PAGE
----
Penalty-killers outstanding

Last season, the Oilers had the best power play in the NHL with a 29.5 per cent success rate, well ahead of the Boston Bruins, who finished second at 25.2 per cent.

On Monday night, the Oilers went 0-for-7 on the power play and gave up Lehkonen’s short-handed goal.

Meanwhile, the Canadiens went 1-for-5 on their power play and are now 4-for-10 on the season.

The Canadiens used seven different forwards as penalty-killers Monday night: Lehkonen, Nick Suzuki, Phillip Danault, Joel Armia, Paul Byron, Evans and Tyler Toffoli.

When asked after practice Sunday about the Canadiens’ penalty-killers being more aggressive this season, Evans said: “I think the biggest thing is just being smart.”

“As a group, we all have to be on the same page and know when we’re going to force guys and when we’re going to sit back,” he added. “But the biggest thing when you’re playing these top guys is that you don’t want to give them too much time and you don’t want to make them feel comfortable. So I think with the added depth this year there’s a lot of guys that can PK. So we’re going to be going all out when we’re out there and we can change quick and get some fresh guys out there, too.”

Shutting down McDavid

After limiting Edmonton superstar Connor McDavid to one assist in Saturday’s 5-1 win over the Oilers, the Canadiens kept him off the scoresheet completely Monday night, limiting him to two shots in 21:52 of ice time.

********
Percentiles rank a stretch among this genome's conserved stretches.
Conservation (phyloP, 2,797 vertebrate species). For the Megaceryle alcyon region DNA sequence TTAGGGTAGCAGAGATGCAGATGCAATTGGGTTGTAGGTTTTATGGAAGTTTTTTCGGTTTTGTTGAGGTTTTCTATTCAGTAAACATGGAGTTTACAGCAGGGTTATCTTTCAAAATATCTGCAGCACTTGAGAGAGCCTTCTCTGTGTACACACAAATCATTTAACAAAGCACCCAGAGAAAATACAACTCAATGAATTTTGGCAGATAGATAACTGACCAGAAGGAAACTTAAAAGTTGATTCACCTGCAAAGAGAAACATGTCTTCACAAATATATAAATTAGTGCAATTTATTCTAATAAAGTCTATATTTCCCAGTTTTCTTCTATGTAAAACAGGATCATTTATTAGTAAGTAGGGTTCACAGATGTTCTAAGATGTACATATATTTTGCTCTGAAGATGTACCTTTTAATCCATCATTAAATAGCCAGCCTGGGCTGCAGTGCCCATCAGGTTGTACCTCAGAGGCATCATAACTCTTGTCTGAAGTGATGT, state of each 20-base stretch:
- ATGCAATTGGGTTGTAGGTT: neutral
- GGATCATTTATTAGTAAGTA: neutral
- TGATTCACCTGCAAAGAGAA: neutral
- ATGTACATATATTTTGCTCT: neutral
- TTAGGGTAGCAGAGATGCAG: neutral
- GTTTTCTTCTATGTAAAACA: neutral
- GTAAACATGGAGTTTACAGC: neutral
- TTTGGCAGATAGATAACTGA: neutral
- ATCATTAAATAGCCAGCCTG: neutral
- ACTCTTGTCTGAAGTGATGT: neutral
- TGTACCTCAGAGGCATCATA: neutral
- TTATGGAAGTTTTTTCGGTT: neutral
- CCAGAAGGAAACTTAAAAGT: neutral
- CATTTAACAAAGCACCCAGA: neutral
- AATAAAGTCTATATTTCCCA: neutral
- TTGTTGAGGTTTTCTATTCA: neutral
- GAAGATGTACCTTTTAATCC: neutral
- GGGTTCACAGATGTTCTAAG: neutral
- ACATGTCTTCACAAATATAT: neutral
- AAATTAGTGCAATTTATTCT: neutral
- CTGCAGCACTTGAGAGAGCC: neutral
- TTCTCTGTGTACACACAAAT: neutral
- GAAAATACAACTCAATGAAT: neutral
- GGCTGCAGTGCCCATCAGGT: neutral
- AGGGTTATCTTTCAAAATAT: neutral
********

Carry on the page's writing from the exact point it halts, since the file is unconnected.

In 12 career games against the Canadiens, McDavid has 3-11-14 totals and he has failed to score in his last three games against Montreal.

Danault deserves a lot of the credit for that, but it takes a whole team to completely shut McDavid down.

Kotkaniemi’s line struggling

Lehkonen scored Monday night, while Toffoli, Brett Kulak and Byron picked up assists, meaning there are only three Canadiens yet to get a point this season — forwards Jesperi Kotkaniemi and Armia, along with defenceman Ben Chiarot.

Toffoli’s assist came on Weber’s power-play goal when his regular linemates, Kotkaniemi and Armia, weren’t on the ice. So that trio has yet to account for a goal after three games. Toffoli and Armia are both right-hand shots and natural right-wingers, who have both been tried on the left wing so far this season.

Julien has stuck with the same forward lines since the start of training camp.

“The good thing about our team right now is that we do have some options if there is a situation where we really feel like a line is really struggling and needs maybe a little spark or something like that,” the coach said Sunday when asked about the possibility of making changes. “We’ve got guys that we can move around. When you’ve got guys like Lehkonen and Paulie Byron playing more or less on the fourth line with a young Jake Evans you know that those guys can easily get plugged up to another line to help that line find its groove again and we can also move some of those guys around.

“Especially early in the season, you have to have a little bit of patience, especially with the number of new guys up front,” Julien added. “Give them a chance to build some chemistry with certain lines and you hope, I guess, that patience pays off in the long run. But if we really see something where we say it doesn’t really look like a really good fit then we need to make that change.”

Some stats